Seely recently had this to add concerning Holding's attempted rebuttals:

"Holding does not cite even one OT verse as evidence that God had revealed the sphericity of the earth to the Hebrews. Presumably he knows as well as I that there is no such verse in the OT which would stand up to close scrutiny. In fact, Holding's position that the word 'earth' in the OT is equivocal implies that the Hebrews did not have a revelation that the earth was spherical. He believes the Hebrews could read the word 'earth' in the OT and think flat while we can read the same word today and think spherical. He cannot, therefore, logically argue against the strong historical probability that the Hebrews believed the earth was flat because his own position agrees with that historical probability.

"Holding says I provided, '...an impressive and informative list proving that several early scientifically naïve societies thought either that the earth was flat and/or was surrounded by water on all sides, upon which the land floated.' This statement begins accurately, but then misrepresents both my original paper and a very important fact: It is not 'several' scientifically naïve societies (people who have no modern Western scientific knowledge) who thought the earth was flat, but virtually all of them, hundreds of them all across the world, in every part of the earth. It is such a universal belief that one scholar has called it 'the usual primitive conception.' In the light of this universality, it would be contrary to probability to think that the Hebrews, who were a scientifically naïve society, did not believe that the earth was flat.

"In addition, the most influential and dominant cultures in the Near East in OT times, namely the Mesopotamian and the Egyptian, believed the earth was flat. Since the forefathers of the Hebrews were Mesopotamians and their greatest leader, Moses, was trained in 'all the wisdom of the Egyptians,' it is historically probable that they inherited the belief that the earth was flat. Putting the universality of the belief in a flat earth together with the specific historical background of the Hebrews, one must conclude that it is historically probable that the Hebrews believed the earth was flat. From a historical point of view it is highly improbable that the Hebrews did NOT think the earth was flat. Consequently, there is a heavy burden of proof on anyone saying the Hebrews did not believe the earth was flat."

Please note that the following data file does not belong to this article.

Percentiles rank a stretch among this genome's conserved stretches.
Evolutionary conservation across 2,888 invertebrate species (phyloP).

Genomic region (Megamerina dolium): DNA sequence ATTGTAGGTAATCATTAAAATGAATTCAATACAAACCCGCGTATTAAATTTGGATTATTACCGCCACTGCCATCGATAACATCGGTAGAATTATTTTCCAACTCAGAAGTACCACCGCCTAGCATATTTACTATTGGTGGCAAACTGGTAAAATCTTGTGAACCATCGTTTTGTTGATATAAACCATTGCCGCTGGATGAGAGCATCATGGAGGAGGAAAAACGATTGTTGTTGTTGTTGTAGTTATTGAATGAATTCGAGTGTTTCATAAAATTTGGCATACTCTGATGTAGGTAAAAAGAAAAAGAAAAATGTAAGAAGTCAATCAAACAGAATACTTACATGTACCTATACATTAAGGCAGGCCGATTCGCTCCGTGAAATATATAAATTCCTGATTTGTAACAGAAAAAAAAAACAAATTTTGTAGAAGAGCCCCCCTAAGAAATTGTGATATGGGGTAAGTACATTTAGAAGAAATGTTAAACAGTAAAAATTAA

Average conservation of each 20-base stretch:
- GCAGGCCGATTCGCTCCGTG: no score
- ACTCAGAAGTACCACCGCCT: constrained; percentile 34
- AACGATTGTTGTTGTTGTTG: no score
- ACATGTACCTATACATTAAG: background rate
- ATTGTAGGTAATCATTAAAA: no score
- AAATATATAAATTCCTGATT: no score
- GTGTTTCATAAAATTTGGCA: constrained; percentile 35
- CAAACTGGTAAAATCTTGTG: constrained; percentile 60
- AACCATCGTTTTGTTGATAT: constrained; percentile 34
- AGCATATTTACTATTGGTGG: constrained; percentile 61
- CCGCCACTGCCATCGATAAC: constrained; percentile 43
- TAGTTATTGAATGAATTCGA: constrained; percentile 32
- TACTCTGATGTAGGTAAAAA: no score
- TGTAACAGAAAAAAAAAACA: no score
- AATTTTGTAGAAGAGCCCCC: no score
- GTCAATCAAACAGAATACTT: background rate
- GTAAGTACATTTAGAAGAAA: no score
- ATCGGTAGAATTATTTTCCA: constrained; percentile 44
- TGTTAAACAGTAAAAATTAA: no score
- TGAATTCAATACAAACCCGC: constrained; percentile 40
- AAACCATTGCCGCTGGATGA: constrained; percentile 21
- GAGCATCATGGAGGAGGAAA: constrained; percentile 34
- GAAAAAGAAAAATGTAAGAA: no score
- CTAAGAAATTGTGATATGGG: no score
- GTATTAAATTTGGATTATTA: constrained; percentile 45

Seely's research, along with that of several other Evangelical scholars (like Gordon Wenham's commentary on Genesis 1-15), helped convince Dr. John Walton, a professor of O.T. at Wheaton College, that the ancient Hebrew writers of the Bible imagined the shape of the cosmos was flat. See Dr. Walton's NIV APPLICATION Commentary on Genesis (Zondervan, 2001). Keep in mind that Wheaton is an Evangelical Christian institution, Billy Graham's alma mater in fact. Walton's APPLICATION commentary is worth a read, because he agrees as I do with much mainstream scholarship in the area of the shape of the ancient biblical cosmos.



Mesopotamian Cosmic Geography by Wayne Horowitz (Eisenbrauns, 1998) "The strengths of this study are Horowitz's demonstrated familiarity with the available Sumerian and Assyrian texts relevant to the Mesopotamian perceptions of the physical structure of the universe and its constituent parts, and his meticulous and intelligent presentation of them in an attractive and accessible format. Indeed, it is a handsome book, of the high quality typical of Eisenbrauns. Advanced students and scholars whose interests lie in Mesopotamian cosmography and who wish to explore it further will find this work to be an indispensable resource."--Marilyn M. Schaub, Duquesne University in The Catholic Biblical Quarterly (61, 1999)

Famed Presbyterian inerrantist, B. B. Warfield, whose defense of Scriptural inerrancy and inspiration was published in the Princeton Review (1881), and republished since then (B. B. Warfield and Hodge, A. A., Inspiration. Grand Rapids: Baker, 1979), continues to be highly regarded among conservative Protestants, yet he wrote that an inspired writer of the Bible could "share the ordinary opinions of his day in certain matters lying outside the scope of his teachings, as, for example, with reference to the form of the earth, or its relation to the sun; and, it is not inconceivable that the form of his language when incidentally adverting to such matters, might occasionally play into the hands of such a presumption." [B. B. Warfield, "The Real Problem of Inspiration," in The Inspiration and Authority of the Bible (Philadelphia, Presbyterian & Reformed, 1948) 166-67.]

Charles Hodge accepted the solidity of the sky in Scripture as a divine accommodation. [Charles Hodge, Systematic Theology, vol. 1 (Grand Rapids: Eerdmans, 1952), 569-70.]